JetBlue and the case of the full barf bag

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By Christopher Elliott

If you’ve ever flown on JetBlue, you know that everyone pitches in to clean the plane after the flight.

And when I say “everyone” I mean it.

(True story: I once introduced myself to JetBlue’s chief operating officer, who was traveling to New York on my flight, as he was helping clean the aircraft after landing. I loved the way he was leading by example, and told him how much I admired it.)

But from time to time, the crew overlooks something, and Myrtha Désulmé experienced one such unfortunate case.

A unpleasant surprise in the seat pocket

She recently flew from Kingston, Jamaica, to Fort Lauderdale. When she reached into her seat pocket to pull out the airsickness bag, she found an unpleasant surprise.

“It had vomit in it,” she says. “I actually put my hand in the bag to open it, and got the nasty surprise.”

Isn’t that what air sickness bags are for? Sure, but you would expect someone to notice the filled bag and dispose of it between flights.

Désulmé wasn’t having the best of luck with JetBlue. On her return flight, her tray table didn’t work and neither did her in-flight entertainment system. Her requests to fix the problem were ignored, she says.

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She decided to send a brief, polite complaint to JetBlue — and airline that likes to hold itself to a higher standard when it comes to customer care. (Here’s our guide to resolving your consumer problem.)

Here’s its response:

We sincerely apologize when you reached into the pocket in front of your seat that there was vomit in the bag. We know how frustrating this must have been as we clean all papers and items between flights and obviously this was missed. We will notify our Inflight Management Team.

We know how important cleanliness is and it is unfortunate on your return flight of March 24th your tray table was dirty and your television was inoperable. We regret our Inflight Crewmember did not respond to your call.

When a TV is inoperable per our JetBlue Bill of Rights, we issue a $15 service credit. As a courtesy, we have placed a $115 credit in your Travel Bank Account. All credit is valid for one year and may be redeemed online toward a future JetBlue flight.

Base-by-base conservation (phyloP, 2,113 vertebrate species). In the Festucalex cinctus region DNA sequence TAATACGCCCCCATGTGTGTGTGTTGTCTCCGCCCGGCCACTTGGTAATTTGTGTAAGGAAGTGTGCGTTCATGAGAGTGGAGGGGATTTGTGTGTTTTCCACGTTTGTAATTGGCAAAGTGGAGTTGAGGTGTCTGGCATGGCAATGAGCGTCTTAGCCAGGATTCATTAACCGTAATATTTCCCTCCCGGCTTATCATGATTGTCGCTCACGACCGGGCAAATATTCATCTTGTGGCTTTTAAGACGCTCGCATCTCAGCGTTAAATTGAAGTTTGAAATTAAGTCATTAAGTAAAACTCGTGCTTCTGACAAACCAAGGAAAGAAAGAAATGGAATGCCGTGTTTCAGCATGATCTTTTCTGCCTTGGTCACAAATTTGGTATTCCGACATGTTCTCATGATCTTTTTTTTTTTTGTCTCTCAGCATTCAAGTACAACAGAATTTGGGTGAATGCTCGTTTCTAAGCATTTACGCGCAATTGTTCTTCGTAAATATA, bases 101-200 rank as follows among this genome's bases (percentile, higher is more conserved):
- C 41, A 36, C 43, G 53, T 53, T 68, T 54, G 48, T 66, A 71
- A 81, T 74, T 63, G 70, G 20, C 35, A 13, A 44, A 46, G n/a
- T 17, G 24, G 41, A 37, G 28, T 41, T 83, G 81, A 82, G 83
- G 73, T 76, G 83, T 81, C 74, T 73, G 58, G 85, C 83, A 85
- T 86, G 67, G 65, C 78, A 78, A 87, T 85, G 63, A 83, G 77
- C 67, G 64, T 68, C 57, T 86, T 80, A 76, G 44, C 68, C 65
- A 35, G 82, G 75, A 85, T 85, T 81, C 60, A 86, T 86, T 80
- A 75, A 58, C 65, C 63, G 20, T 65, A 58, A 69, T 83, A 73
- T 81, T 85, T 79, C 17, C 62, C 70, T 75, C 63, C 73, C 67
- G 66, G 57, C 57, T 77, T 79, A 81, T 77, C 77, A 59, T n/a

(Note: This is the actual letter. Grammar apparently is not this customer service rep’s thing.)

Désulmé wants to know if this is enough, and I’ve agreed to pass her question along to you, dear readers. I suspect she’d like me to also mediate this with JetBlue, if I can.

I’m not a fan of laundry-list complaints, but I’ve also been vomited on by another passenger, and it’s no fun. And while no one threw up on Désulmé, it is also true that the cabin should have been properly cleaned.

Is a $115 credit enough for these service lapses? Or should my advocacy team and I ask JetBlue for more, if not an apology written in English.

Should I mediate Myrtha Désulmé's case?

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Christopher Elliott

Christopher Elliott is the founder of Elliott Advocacy, a 501(c)(3) nonprofit organization that empowers consumers to solve their problems and helps those who can't. He's the author of numerous books on consumer advocacy and writes three nationally syndicated columns. He also publishes the Elliott Report, a news site for consumers, and Elliott Confidential, a critically acclaimed newsletter about customer service. If you have a consumer problem you can't solve, contact him directly through his advocacy website. You can also follow him on X, Facebook, and LinkedIn, or sign up for his daily newsletter. He is based in Panamá City.

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